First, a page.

Challenging the age of austerity: Disruptive agency after the global economic crisis
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This article explores the different forms of disruptive subjectivity that have developed in the context of the post-2008 global and European crises. The article traces developments both before and after 2008, with a specific focus on events in Spain and the UK. These country contexts are chosen due to their considerable differences in terms of the impact that the crisis had; yet we witness notable similarities with regard to the instances of refusal and resistance observed, especially in terms of the motives held and forms adopted, albeit with differences in scale. The paper presents the results of qualitative research, including 65 in-depth interviews, to highlight the way in which disaffection, the search for voice, and the threat of withdrawal from relations of exploitation have each become problematic as means of dissent following 2008. As a result, we have seen a merging of these more conventional forms of dissent with a number of more radical prefigurative practices that had been developing prior to 2008. As a result, the stagnation of neoliberal capitalism from 2008 onwards has witnessed the development of a new form of pragmatically prefigurative disruptive subjectivity, responsible for some of the more important and interesting political developments in contemporary advanced industrial democracies.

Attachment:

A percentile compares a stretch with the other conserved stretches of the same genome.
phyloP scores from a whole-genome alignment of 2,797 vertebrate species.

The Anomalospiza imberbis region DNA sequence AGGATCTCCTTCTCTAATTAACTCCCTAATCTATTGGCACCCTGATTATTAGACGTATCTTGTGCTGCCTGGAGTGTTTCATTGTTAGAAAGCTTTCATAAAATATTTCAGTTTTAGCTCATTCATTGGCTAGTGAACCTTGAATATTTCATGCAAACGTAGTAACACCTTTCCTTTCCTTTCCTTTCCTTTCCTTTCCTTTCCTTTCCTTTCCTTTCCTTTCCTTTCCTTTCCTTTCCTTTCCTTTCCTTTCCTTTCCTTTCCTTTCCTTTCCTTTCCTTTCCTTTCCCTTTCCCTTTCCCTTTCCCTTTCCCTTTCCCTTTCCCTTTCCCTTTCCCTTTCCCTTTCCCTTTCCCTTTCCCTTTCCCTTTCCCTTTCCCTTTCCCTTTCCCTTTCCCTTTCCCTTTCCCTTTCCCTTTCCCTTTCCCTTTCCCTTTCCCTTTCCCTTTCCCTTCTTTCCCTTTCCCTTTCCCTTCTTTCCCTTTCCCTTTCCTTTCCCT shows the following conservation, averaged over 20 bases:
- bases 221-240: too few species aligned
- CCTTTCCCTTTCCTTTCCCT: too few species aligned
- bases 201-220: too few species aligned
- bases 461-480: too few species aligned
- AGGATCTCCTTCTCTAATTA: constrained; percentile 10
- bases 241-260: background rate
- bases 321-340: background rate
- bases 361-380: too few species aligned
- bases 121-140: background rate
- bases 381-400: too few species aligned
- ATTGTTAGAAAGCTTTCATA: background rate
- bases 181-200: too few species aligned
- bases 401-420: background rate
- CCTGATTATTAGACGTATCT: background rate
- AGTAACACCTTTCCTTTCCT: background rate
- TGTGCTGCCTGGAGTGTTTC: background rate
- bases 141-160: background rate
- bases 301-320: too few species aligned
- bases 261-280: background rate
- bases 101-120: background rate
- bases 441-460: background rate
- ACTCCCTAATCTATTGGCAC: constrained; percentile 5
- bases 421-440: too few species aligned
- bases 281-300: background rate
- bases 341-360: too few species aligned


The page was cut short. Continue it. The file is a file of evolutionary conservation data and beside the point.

Keywordsrefusal resistance global economic crisis austerity UK Spain
The research for this paper was supported by financial support awarded by the University of Birmingham School of Government and Society Research Fund and the project AJOVE12 funded by the Catalan government on ‘Social Inequality and Political Participation during the crisis’. Earlier versions of the paper were presented at Understanding the Post-Crisis Landscape: Assessing Change in Economic Management, Welfare, Work and Democracy seminar, ESRC Seminar Series, University of Birmingham (December 2014); European Studies Research Group, University of Birmingham (January 2015); International Studies Association annual conference (New Orleans, 2015); and Political Economy Research Group, University of Birmingham (June 2016). We are grateful for comments received on earlier drafts, especially those of Stephen Bates, Michael Biggs, Nicholas Kiersey, Laura Horn, Louisa Parks, Magnus Ryner, Matthew Watson and Angela Wigger. We also acknowledge the assistance of Albert Jiménez in compiling the list of Spanish protest events, and the detailed and very helpful comments of the anonymous reviewers.
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